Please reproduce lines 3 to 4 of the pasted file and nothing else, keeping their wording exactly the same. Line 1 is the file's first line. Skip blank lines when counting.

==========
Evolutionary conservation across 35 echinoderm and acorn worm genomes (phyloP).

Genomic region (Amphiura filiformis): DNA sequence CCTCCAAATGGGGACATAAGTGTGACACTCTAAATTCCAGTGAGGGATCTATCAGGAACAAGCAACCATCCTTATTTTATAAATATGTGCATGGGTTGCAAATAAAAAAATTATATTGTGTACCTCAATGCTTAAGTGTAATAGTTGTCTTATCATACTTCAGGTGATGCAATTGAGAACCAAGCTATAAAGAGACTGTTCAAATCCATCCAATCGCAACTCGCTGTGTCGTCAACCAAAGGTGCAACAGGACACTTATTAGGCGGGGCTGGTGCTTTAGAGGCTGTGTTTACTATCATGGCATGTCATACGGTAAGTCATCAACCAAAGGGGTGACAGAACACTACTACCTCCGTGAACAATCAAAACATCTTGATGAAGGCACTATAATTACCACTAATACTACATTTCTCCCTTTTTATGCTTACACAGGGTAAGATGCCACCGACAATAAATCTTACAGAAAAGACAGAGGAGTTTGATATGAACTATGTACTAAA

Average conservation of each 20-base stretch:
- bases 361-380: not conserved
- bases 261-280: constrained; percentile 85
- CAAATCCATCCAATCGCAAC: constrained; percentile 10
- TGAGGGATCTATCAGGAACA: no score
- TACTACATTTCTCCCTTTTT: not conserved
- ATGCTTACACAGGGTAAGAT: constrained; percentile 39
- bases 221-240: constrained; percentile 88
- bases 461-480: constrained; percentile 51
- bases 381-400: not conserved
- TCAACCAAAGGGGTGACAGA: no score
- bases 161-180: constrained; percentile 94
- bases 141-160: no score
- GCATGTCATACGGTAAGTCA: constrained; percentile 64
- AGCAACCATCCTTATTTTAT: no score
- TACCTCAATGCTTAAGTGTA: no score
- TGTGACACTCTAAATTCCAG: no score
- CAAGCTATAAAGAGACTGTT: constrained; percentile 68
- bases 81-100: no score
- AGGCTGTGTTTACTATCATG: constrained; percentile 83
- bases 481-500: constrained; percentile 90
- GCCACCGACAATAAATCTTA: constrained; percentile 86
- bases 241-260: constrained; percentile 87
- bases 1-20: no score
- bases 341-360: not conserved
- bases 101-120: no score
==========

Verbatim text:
Average conservation of each 20-base stretch:
- bases 361-380: not conserved